Back in March, when the shelter-in-place and shutdown orders were first issued, there was a general perception or at least a hope that there would be a recovery back to pre-coronavirus normal no later than by Fall. Location-based entertainment (LBE) businesses, including family entertainment centers (FECs), believed they would only have to weather being closed and then operate with reduced attendance and revenues for a few months. Now here we are seven months later in the Fall and the dark cloud of the coronavirus risk and its disruptive impact on our lives and the revenues at LBEs and FECs continues.
Dr. Fauci warned us that a vaccine would not be an overnight event that returns us to a normal way of life. Based on the most optimistic forecasts, even if a vaccine is approved later this year or early next year, there are many uncertainties about ever achieving herd immunity. These include whether the vaccine will have a high enough effectiveness, supply chain challenges of getting it distributed, the need for ultra-cold freezers for many candidate vaccines, the continued decentralized state rather than nationally led efforts, and convincing enough people to get vaccinated. Current surveys find that between 44% and 50% of adults say that if an FDA-approved vaccine to prevent Covid-19 were available right now at no cost, they would agree to be vaccinated, far short of the 75% to 80% probably required to achieve herd immunity. Also, there currently are questions about how long immunity lasts. Several people have been reinfected by Covid-19, in one documented case with a virus with a different genetic makeup than for their first infection, inferring that catching the coronavirus or being vaccinated does not necessarily afford immunity. Immunity may only last for a few months, such as with the coronaviruses that cause the common cold that only gives short-lived protection. The coronavirus might be like the flu, requiring us to get annual vaccinations to protect us from new genetic mutations.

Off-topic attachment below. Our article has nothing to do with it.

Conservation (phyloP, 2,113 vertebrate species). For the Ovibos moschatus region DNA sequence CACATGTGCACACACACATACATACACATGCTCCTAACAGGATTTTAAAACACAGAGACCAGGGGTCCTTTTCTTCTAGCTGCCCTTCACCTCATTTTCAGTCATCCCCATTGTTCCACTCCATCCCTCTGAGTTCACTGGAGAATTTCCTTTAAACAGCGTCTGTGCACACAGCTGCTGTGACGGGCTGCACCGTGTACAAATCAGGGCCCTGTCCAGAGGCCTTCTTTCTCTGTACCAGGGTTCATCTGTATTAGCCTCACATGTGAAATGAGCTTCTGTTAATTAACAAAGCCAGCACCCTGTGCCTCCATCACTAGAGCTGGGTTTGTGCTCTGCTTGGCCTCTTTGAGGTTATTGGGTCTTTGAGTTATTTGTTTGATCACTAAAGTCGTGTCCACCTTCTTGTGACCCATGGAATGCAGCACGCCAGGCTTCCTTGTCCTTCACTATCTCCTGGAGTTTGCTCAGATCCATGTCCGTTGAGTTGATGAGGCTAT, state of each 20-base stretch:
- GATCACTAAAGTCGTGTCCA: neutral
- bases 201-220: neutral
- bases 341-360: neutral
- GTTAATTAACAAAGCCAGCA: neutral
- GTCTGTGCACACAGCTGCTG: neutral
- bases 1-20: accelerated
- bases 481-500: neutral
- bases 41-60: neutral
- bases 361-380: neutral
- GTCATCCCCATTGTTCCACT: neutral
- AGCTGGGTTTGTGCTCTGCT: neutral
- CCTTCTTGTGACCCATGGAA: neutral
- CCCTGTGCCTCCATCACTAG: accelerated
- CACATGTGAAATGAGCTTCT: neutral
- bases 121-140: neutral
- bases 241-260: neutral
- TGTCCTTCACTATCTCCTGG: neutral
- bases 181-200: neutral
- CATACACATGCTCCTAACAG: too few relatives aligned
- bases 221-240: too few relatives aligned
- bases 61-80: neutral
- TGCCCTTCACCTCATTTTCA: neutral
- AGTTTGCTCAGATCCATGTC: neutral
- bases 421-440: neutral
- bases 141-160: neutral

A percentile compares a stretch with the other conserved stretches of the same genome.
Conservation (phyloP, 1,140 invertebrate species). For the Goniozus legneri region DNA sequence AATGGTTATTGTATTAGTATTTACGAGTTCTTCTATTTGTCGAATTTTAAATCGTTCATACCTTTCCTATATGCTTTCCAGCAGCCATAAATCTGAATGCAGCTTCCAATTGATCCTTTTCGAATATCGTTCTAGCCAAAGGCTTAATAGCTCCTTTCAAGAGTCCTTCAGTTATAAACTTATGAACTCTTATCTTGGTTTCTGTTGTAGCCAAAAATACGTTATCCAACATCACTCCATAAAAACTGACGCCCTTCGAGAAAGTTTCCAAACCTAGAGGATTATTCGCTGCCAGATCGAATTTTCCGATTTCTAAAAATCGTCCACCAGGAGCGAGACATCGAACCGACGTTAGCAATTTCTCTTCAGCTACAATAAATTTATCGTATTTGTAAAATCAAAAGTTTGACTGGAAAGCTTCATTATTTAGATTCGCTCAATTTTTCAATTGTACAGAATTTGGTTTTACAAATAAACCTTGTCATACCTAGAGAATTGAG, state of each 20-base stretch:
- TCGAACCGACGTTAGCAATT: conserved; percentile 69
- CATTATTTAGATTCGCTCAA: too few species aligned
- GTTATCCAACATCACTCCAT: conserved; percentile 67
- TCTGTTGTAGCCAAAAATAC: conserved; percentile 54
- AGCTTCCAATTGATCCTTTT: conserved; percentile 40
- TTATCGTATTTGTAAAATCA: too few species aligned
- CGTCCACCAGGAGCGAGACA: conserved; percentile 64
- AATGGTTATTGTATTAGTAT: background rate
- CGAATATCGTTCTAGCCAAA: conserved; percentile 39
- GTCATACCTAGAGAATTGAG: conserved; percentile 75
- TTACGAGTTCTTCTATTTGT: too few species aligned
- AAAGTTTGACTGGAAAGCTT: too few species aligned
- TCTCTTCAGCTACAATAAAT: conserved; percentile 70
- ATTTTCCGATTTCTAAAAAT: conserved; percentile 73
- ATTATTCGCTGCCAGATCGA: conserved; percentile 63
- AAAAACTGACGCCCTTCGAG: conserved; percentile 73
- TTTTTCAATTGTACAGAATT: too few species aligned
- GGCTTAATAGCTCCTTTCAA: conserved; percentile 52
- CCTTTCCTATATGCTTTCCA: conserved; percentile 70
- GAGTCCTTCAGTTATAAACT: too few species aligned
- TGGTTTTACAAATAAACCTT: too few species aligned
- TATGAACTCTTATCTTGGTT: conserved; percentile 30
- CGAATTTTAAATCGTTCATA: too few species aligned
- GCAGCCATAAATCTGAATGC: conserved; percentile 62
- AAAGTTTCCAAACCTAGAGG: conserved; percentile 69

Even under the most optimistic scenario, social distancing, face coverings, and operating and capacity restrictions on many public business activities, including LBEs and FECs, will continue at least into late 2021 and possibly longer. There will probably not be an end to the pandemic, but rather a slow fade, easily stretching into at least 2022 or later. Even then, the coronavirus will probably not be entirely eliminated even if it is no longer an immediate pandemic-level threat. The coronavirus will likely become endemic—meaning slow, sustained transmission will persist. The virus will continue to cause smaller outbreaks, much like seasonal flu. Whether bacterial, viral, or parasitic, all but one disease pathogen that has affected people over the last several thousand years is still with us because it is nearly impossible to eradicate them entirely. The only disease that has been eradicated through vaccination is smallpox.
More than 7 in 10 adults (72%) currently consider the coronavirus a severe or moderate health risk in their local community.
The most recent Axios/Ipsos poll finds that more than 6 in 10 adults consider dining in a restaurant (62%) and attending in-person gatherings of friends and family outside of their household (62%) a large or moderate risk.
Most telling about people’s apprehension of visiting public places and activities is that only 9% consider dining at a restaurant or attending gatherings as having no risk of catching the coronavirus.